In the above code, we have taken [2, 3] for x because our independent variables are age and salary, which are at index 2, 3. And we have taken 4 for y variable because our dependent variable is at index 4. The output will be:

Now we will split the dataset into a training set and test set. Below is the code for it:

# Splitting the dataset into training and test set. from sklearn.model_selection import train_test_split x_train, x_test, y_train, y_test= train_test_split(x, y, test_size= 0.25, random_state=0)

The output for this is given below:

**For test set:**

**For training set:**

In logistic regression, we will do feature scaling because we want accurate result of predictions. Here we will only scale the independent variable because dependent variable have only 0 and 1 values. Below is the code for it:

#feature Scaling from sklearn.preprocessing import StandardScaler st_x= StandardScaler() x_train= st_x.fit_transform(x_train) x_test= st_x.transform(x_test)

The scaled output is given below:

**2. Fitting Logistic Regression to the Training set:**

We have well prepared our dataset, and now we will train the dataset using the training set. For providing training or fitting the model to the training set, we will import the **LogisticRegression** class of the **sklearn** library.

After importing the class, we will create a classifier object and use it to fit the model to the logistic regression. Below is the code for it:

#Fitting Logistic Regression to the training set from sklearn.linear_model import LogisticRegression classifier= LogisticRegression(random_state=0) classifier.fit(x_train, y_train)

**Output:** By executing the above code, we will get the below output:

**Out[5]:**

LogisticRegression(C=1.0, class_weight=None, dual=False, fit_intercept=True, intercept_scaling=1, l1_ratio=None, max_iter=100, multi_class='warn', n_jobs=None, penalty='l2', random_state=0, solver='warn', tol=0.0001, verbose=0, warm_start=False)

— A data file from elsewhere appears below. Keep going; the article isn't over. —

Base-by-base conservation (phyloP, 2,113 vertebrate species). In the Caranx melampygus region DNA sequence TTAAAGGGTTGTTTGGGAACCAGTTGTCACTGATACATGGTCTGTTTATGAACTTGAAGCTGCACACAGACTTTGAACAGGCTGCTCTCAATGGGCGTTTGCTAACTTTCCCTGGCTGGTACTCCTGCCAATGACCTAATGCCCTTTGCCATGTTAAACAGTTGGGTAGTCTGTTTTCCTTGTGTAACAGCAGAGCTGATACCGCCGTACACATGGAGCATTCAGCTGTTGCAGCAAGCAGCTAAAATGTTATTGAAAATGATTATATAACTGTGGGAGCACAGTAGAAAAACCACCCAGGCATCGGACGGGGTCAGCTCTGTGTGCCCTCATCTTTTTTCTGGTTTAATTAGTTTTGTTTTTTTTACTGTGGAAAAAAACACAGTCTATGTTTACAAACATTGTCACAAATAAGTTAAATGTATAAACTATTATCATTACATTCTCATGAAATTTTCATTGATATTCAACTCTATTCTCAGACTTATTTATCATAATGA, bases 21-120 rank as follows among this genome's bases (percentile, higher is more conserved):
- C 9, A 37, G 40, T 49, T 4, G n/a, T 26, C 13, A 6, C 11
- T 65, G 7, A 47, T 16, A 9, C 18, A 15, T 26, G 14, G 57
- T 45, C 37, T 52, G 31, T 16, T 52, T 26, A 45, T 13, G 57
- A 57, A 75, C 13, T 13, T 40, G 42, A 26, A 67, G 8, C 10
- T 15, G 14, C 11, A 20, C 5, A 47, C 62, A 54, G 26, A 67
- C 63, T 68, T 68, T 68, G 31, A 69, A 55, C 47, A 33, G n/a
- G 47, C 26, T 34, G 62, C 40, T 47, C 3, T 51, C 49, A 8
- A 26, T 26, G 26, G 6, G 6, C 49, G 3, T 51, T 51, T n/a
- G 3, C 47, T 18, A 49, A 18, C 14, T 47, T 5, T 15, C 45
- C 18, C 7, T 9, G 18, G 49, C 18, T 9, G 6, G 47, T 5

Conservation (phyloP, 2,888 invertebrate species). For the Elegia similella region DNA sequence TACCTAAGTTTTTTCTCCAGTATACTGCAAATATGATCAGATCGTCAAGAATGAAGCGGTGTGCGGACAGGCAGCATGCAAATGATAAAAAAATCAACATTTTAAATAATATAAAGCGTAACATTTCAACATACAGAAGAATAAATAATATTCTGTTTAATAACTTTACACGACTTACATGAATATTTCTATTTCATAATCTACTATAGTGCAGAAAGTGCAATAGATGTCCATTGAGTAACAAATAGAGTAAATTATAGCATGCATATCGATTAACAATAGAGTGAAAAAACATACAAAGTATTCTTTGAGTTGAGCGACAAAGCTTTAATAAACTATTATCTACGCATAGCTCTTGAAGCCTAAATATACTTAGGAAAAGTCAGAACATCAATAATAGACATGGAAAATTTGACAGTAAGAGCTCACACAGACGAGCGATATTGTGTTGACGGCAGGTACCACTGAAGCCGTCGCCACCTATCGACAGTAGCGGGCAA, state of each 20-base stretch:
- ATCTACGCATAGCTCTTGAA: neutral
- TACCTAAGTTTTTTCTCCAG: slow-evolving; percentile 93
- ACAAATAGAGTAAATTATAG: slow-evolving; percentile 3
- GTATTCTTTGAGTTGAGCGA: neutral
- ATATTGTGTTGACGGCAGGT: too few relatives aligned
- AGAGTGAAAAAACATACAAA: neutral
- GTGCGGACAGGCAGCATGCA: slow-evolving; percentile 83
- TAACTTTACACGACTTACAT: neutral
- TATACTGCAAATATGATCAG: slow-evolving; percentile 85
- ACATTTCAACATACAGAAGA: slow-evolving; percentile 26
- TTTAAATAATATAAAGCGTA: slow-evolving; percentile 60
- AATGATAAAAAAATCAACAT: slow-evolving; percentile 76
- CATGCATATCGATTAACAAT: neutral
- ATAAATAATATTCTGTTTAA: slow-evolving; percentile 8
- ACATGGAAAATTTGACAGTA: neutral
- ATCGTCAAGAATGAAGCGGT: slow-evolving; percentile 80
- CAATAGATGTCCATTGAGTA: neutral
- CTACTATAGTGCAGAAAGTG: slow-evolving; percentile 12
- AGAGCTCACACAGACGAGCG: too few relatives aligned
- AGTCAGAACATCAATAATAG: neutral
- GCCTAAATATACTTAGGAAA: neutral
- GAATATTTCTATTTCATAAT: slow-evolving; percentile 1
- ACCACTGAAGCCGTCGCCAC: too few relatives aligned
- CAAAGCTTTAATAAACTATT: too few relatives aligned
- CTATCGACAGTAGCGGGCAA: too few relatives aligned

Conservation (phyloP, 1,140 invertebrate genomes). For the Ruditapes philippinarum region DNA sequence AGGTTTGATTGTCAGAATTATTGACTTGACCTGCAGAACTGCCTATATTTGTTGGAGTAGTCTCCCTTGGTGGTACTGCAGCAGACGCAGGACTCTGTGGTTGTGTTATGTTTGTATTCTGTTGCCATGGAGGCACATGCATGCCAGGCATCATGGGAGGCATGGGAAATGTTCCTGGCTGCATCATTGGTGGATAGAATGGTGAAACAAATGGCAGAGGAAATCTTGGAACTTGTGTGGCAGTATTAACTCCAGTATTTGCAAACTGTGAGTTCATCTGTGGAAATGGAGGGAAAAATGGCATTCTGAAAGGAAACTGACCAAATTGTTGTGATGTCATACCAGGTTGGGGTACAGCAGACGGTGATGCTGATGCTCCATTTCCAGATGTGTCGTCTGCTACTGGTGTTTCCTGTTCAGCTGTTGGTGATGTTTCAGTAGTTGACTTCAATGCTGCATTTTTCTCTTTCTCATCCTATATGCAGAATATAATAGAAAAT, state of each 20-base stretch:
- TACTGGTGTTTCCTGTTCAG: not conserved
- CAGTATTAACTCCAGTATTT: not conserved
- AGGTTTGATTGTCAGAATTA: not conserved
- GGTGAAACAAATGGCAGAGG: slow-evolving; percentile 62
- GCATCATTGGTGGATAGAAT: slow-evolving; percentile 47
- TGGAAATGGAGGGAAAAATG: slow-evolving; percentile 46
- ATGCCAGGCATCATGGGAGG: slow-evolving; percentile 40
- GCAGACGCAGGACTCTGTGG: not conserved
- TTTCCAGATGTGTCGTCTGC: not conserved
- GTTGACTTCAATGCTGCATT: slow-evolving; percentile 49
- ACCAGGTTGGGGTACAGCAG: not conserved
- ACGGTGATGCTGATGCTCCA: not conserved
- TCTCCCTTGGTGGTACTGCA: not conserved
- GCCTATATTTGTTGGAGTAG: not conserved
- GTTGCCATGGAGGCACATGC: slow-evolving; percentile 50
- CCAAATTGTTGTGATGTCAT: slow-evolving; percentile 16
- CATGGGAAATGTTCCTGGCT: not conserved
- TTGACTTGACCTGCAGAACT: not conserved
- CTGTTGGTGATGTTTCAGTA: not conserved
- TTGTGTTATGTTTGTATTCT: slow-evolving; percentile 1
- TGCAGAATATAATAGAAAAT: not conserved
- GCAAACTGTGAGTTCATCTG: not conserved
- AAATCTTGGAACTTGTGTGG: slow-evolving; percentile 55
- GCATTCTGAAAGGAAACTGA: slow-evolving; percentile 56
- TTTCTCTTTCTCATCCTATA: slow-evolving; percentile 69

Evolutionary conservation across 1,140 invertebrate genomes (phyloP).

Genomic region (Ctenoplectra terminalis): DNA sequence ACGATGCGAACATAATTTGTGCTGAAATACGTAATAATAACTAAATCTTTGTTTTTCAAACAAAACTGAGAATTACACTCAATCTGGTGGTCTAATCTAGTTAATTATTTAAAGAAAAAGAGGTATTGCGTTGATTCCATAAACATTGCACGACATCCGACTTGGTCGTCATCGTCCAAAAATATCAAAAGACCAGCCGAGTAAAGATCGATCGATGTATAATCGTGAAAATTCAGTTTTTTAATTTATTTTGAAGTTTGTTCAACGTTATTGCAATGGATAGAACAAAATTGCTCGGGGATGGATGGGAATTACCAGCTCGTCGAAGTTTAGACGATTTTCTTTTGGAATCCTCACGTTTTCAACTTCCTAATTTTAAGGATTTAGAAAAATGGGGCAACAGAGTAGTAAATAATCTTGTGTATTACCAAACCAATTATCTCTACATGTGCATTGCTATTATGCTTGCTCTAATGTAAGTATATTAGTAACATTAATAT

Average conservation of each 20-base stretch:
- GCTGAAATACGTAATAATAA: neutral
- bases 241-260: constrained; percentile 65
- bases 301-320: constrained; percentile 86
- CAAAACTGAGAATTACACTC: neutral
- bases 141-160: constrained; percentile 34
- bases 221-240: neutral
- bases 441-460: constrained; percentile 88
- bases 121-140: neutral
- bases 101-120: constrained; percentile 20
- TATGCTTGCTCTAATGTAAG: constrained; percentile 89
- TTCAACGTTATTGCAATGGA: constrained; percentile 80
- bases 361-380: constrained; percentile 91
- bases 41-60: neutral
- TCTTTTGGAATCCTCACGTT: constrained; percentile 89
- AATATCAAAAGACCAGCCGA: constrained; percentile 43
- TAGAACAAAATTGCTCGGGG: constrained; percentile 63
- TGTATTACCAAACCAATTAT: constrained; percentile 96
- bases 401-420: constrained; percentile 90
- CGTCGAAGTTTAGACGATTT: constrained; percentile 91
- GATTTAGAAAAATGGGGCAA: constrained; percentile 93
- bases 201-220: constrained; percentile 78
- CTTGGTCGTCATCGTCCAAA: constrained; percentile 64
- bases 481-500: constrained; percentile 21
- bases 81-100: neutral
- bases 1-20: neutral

Hence our model is well fitted to the training set.

**3. Predicting the Test Result**

Our model is well trained on the training set, so we will now predict the result by using test set data. Below is the code for it:

#Predicting the test set result y_pred= classifier.predict(x_test)

In the above code, we have created a y_pred vector to predict the test set result.

**Output:** By executing the above code, a new vector (y_pred) will be created under the variable explorer option. It can be seen as:

The above output image shows the corresponding predicted users who want to purchase or not purchase the car.

**4. Test Accuracy of the result**

Now we will create the confusion matrix here to check the accuracy of the classification. To create it, we need to import the **confusion_matrix** function of the sklearn library. After importing the function, we will call it using a new variable **cm**. The function takes two parameters, mainly **y_true**( the actual values) and **y_pred** (the targeted value return by the classifier). Below is the code for it: